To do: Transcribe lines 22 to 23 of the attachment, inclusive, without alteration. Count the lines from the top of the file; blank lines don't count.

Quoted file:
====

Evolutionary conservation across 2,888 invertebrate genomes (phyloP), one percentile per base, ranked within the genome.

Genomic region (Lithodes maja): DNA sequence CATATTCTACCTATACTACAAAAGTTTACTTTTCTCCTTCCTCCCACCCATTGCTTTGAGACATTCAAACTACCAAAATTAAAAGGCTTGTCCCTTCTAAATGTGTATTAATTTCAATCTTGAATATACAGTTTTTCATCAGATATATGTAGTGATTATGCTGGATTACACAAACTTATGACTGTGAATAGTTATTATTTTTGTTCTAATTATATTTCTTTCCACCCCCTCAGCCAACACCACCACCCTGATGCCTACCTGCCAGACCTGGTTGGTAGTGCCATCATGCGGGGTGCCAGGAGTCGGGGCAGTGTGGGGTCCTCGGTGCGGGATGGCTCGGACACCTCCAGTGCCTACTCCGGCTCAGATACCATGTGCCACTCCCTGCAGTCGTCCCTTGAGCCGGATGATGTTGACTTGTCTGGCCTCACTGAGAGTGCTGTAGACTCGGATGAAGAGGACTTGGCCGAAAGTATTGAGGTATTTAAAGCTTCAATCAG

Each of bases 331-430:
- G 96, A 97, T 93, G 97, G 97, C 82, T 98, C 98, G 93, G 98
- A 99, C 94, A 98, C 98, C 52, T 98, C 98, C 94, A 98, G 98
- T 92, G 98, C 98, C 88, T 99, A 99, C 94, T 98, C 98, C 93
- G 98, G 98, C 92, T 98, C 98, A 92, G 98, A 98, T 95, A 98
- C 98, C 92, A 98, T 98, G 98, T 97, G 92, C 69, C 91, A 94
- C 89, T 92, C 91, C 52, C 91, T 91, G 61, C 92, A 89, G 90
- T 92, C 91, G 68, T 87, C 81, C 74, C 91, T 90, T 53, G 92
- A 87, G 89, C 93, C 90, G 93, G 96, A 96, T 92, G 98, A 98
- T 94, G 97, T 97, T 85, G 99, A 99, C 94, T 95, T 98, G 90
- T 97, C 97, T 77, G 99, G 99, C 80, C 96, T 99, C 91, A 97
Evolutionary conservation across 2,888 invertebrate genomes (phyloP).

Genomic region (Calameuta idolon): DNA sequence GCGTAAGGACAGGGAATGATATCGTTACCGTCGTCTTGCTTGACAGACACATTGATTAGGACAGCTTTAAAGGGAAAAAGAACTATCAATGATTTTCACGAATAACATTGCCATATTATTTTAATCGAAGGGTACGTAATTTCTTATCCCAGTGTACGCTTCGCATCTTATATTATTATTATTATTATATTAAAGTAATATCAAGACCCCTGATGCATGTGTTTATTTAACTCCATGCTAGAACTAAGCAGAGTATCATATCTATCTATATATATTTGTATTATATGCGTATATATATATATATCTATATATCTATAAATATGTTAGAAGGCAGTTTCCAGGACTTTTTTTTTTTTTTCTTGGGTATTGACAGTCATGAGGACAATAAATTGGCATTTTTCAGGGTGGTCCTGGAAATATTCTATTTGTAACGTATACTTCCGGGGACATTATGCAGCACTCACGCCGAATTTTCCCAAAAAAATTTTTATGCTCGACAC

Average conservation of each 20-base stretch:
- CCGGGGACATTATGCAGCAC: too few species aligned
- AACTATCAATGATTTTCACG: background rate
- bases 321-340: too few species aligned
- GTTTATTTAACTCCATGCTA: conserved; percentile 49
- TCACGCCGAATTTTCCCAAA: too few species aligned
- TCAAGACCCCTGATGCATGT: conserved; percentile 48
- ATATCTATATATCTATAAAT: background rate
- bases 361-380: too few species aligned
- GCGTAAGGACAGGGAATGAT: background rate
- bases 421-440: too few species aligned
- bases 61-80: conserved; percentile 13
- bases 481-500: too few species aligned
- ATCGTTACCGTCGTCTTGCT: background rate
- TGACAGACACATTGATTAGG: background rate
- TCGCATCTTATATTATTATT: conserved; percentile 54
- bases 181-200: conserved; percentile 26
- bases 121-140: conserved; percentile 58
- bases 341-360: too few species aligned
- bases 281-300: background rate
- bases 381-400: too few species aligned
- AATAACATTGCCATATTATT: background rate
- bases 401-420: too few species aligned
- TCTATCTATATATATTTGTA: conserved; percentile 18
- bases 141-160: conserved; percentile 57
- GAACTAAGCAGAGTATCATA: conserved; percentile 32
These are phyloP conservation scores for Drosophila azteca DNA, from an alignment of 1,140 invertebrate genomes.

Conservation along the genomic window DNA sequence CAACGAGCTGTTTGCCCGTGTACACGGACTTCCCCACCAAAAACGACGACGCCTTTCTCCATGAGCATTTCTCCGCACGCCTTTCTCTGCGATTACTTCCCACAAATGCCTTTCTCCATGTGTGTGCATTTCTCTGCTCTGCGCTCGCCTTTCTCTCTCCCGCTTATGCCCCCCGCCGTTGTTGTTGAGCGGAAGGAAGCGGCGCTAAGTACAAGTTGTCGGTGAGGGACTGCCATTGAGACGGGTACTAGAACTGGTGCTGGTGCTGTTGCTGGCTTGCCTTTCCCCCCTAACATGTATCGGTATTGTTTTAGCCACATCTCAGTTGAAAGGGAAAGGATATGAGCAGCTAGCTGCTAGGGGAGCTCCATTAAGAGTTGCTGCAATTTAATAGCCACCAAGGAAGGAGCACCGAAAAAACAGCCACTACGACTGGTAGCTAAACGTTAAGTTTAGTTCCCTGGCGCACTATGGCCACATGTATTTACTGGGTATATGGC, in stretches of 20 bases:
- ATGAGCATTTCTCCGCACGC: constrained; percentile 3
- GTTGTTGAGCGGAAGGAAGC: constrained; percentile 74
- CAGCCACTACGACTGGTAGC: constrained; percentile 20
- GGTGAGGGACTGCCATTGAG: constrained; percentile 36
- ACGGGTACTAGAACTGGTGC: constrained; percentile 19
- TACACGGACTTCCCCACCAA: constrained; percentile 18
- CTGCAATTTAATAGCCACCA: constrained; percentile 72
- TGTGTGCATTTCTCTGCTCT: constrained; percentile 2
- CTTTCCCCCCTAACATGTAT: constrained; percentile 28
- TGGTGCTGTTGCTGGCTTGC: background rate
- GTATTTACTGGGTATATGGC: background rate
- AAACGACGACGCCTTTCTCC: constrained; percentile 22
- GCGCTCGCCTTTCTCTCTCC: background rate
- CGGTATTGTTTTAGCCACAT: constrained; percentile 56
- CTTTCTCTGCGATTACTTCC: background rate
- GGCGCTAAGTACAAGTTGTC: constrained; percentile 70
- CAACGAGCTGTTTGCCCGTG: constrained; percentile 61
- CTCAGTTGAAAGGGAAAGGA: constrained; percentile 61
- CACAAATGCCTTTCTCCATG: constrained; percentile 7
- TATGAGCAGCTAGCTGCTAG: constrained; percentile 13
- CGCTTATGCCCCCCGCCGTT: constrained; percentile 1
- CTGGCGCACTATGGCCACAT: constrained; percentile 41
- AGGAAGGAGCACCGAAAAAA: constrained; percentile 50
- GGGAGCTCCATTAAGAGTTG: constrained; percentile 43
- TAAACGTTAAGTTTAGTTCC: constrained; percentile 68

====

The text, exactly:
- TCAAGACCCCTGATGCATGT: conserved; percentile 48
- ATATCTATATATCTATAAAT: background rate